In the early stages of drafting As Weekends Go, I gobbled up every nugget of writerly advice going – I still do – you never stop learning and any guidance is invaluable.
I’d already created detailed profiles for each of my main characters, some secondary characters too, i.e. ages, physical descriptions, family backgrounds, schooling, jobs, habits, likes/dislikes, friendships, relationships, star signs. A further suggested exercise that proved brilliant for me was “literally” interviewing them. Instead of writing a structured Q&A for each, I let them chat away on the page (so to speak) to see how they viewed themselves, to hear their voices and obtain an insight into specific personality traits, hopes, values, etc.
Here’s a brief glimpse at two of the main cast members – random facts in no particular order – to further illustrate what I mean :
“Hi, I’m Rebecca Stafford, married to Greg for four years, no children as yet, but having now moved into our new home, we plan to start a family, which I’m so excited about. I just hope Greg’s workload reduces. He’s been so stressed lately – a bit snappy too, (between you and me) – and could really do with relaxing a bit more. I do worry about him.
I’d say I’m a good listener, diplomatically honest, as I hate to hurt people’s feelings. I’m quite a home bod, and I love the company of my friends and family, especially my best friend Abi who I’ve known for years. I dress in what suits me. I’m not a dedicated follower of fashion as they say, but I do take pride in my appearance.”
“Hello, I’m Alex Heath. Describe myself physically? Well, I’m very fit – in the sporty sense (I wasn’t being vain!) as my profession demands it. I’ve always been active, trained hard and appreciated all the challenges and rewards it brings. I’m not really into the celebrity thing and shy away from publicity even though I know it’s all part of the job. I think it’s important to stay grounded, have good friends and family around me and never forget what a privilege it is to be doing what I love.
I’m a good judge of character. Some people say I can be stubborn, (my mum, usually!) which maybe I am, but it helps me to focus on what’s important. Nobody likes being taken for a fool, do they? Do I like being rich? Well, it certainly has its advantages. I’d be a liar if I said otherwise, but I’m level-headed with money; prefer spending it on other people than myself.”
Now I know these exercises won’t necessarily be for everyone. Admittedly, a lot of the pre-interview detailed character profile information I didn’t actually use in the book, i.e. Rebecca’s favourite film or her opinion of her first boss, but it did give me an insight into how she might react in certain scenes, or to the various people she met, whatever the situation. Same with Alex. So too, with my other main characters.
I did the same thing for my second book which I’m currently writing. If you think interviewing your characters is something that might help you develop your own stories, then give it a try. I can definitely recommend it.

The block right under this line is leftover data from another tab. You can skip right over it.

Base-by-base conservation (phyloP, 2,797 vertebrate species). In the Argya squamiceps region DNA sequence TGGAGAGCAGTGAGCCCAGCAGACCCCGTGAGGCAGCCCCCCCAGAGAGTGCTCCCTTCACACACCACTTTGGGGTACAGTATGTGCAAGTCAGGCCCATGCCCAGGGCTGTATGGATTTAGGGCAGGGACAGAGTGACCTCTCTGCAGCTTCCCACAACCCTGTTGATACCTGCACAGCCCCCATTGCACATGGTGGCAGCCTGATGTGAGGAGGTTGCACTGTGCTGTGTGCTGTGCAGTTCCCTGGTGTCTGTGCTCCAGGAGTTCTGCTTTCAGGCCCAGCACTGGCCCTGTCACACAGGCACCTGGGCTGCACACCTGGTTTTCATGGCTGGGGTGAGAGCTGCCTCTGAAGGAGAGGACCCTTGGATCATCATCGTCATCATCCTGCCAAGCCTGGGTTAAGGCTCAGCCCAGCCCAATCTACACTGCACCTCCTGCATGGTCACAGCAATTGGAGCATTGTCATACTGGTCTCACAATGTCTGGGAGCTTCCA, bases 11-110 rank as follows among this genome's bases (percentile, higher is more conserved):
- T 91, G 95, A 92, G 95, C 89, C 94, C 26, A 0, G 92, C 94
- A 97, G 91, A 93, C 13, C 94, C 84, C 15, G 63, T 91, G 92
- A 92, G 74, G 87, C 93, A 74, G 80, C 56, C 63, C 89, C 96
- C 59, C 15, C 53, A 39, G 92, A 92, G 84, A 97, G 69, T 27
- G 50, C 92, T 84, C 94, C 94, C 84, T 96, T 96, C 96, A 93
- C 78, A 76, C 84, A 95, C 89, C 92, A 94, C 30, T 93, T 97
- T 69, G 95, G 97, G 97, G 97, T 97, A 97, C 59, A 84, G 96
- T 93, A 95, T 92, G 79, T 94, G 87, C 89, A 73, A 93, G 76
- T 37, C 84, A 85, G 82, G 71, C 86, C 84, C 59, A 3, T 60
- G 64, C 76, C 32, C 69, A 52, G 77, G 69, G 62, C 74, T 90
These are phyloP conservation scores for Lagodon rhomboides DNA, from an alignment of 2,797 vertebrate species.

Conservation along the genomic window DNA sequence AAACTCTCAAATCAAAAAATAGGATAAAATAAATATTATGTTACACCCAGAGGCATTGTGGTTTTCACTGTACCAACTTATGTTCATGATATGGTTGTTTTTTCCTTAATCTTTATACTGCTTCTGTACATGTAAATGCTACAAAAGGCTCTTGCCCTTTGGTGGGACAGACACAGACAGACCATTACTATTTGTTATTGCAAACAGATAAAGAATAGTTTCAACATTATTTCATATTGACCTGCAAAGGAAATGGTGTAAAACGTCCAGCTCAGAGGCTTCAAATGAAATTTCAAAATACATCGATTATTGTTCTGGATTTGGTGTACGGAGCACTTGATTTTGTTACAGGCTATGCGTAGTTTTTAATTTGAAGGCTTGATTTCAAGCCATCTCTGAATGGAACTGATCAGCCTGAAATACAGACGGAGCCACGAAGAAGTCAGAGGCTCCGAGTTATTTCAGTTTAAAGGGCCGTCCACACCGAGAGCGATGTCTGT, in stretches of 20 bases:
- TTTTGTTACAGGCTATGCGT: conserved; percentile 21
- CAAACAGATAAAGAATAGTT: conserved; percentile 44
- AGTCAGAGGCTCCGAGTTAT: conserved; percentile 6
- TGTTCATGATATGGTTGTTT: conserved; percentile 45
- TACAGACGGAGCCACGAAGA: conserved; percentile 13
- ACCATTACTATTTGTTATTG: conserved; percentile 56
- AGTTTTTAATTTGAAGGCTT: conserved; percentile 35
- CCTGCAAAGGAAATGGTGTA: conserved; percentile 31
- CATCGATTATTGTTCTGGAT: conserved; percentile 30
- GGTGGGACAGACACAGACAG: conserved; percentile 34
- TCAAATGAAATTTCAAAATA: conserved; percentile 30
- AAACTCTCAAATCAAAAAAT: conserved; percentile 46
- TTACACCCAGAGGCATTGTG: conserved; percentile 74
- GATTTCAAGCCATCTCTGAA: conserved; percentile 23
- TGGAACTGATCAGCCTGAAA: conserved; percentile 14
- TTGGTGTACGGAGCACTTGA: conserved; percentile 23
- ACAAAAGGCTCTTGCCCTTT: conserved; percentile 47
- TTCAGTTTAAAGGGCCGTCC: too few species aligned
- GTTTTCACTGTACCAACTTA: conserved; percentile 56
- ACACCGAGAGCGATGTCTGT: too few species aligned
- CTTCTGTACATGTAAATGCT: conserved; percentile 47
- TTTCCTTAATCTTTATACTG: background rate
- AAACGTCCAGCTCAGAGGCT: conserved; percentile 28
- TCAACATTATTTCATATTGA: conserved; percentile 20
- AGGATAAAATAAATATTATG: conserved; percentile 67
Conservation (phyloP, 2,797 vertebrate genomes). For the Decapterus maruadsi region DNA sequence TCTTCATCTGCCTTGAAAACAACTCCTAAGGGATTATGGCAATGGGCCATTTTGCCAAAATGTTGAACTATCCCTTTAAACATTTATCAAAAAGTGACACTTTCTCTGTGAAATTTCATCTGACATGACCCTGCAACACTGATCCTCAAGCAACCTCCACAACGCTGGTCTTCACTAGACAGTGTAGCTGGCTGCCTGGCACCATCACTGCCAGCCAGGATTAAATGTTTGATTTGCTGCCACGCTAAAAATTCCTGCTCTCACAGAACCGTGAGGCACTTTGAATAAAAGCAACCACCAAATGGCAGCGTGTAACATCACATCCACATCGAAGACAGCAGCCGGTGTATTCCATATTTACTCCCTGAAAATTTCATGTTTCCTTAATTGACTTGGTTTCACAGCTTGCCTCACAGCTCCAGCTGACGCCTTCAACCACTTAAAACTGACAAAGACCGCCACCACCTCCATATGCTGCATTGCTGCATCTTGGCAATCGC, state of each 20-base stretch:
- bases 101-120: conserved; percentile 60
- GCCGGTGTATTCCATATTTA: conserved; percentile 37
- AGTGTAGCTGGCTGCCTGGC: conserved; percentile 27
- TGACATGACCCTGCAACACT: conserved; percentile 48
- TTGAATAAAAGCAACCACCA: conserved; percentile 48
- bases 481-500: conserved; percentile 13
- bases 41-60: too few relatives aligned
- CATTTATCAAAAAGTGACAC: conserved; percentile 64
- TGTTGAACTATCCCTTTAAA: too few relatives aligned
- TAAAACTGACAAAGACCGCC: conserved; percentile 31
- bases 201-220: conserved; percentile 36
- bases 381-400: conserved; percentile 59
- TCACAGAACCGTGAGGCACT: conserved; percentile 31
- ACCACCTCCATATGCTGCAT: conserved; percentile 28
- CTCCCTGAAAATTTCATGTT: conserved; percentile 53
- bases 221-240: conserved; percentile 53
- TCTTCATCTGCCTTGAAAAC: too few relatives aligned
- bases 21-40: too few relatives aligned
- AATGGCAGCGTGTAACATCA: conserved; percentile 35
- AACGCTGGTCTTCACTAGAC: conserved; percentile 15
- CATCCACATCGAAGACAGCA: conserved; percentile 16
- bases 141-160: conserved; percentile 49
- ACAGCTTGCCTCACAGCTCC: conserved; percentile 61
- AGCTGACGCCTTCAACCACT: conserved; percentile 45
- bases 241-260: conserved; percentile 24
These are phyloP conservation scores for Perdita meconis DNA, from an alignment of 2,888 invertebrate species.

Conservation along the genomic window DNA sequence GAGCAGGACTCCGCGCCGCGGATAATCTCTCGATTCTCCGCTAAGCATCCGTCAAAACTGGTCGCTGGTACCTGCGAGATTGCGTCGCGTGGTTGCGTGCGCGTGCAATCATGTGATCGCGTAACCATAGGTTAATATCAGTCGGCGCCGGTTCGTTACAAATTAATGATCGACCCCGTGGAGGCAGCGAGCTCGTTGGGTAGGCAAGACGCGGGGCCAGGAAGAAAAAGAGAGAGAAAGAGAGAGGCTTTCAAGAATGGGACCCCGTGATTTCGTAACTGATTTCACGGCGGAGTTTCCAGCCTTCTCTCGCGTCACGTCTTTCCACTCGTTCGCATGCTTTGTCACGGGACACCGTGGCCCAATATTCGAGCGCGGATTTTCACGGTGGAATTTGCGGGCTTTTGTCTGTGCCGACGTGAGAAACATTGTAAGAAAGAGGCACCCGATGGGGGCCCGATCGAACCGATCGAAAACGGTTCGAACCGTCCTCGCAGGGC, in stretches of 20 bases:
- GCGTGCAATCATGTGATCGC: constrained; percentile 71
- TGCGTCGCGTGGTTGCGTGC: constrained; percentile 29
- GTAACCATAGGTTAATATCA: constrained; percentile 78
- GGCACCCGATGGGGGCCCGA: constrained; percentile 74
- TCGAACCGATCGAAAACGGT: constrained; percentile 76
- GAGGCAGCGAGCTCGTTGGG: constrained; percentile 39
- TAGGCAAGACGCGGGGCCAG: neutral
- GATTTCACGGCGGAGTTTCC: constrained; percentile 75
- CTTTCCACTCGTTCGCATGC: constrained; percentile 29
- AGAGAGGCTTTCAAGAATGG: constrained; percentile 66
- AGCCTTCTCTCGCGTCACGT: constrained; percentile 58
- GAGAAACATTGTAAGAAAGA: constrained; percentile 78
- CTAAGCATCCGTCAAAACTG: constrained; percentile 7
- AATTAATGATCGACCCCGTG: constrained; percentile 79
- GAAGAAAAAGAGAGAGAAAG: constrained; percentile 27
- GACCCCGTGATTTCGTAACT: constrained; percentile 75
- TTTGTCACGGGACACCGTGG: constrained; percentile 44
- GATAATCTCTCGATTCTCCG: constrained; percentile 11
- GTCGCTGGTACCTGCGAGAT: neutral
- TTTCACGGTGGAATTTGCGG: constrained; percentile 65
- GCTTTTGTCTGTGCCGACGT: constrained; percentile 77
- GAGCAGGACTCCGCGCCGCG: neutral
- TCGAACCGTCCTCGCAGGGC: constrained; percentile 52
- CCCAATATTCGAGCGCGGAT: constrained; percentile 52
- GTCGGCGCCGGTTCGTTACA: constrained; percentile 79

Love Jan x
10 thoughts on “Life Cycle of a Writer ~ Jan Brigden ~ Interviewing your Characters”
I LOVE this idea, Jan. I’ve done the Q&A thing with my characters but it can be a bit dry. Your example above lets the characters speak for themselves. I’m definitely going to try this.
Thanks so much, Sue. I’m glad you enjoyed reading it. Hopefully it’ll help rather than hinder – lol 🙂
A great idea, Jan. Thanks for the tip!
I can see how it would help.
Thank you, June. I’ve been doing it with the sequel too for my new characters. Appreciate your comment 🙂
Loving this idea. My characters ‘talk’ to me all the time and they suggest where the novel will take them. (at least, that’s what I tell my therapist). All joking aside, the better we know our characters, the more convincing our novels read. I know next to nothing about footballers and their lifestyle but I totally convinced by Alex (and Becky).ATM I am having an imaginary conversation between the heroine of my next novel, which takes place on a spiral stone staircase in a Scottish Castle. As you do. LOL>
Love it when you can hear their voices chatting away to you, Lizzie. I’m so pleased you believed in my characters – a relief to hear! Your 4th novel sounds intriguing 🙂 Thanks for commenting.
Fabulous post, love the idea! I have to confess to having long in-depth conversations with my characters. And not just me, the whole family gets involved at times, like those characters were well… you know. Real. Maybe we’re all collectively mad? LOL! Great post, Jan, thanks for sharing!
Thank you, Nicky. A woman after my own heart! I love the idea of you & the family all sitting round, chattering away 🙂 I often sit there, head bobbing from side to side whilst I’m weighing up the various character conversations. I’m glad you enjoyed reading my post.
Always interesting to see how other people write and it plainly works for you so keep doing it!
Thank you, Angela. Yes, as they say: if it ain’t broke, don’t fix it 🙂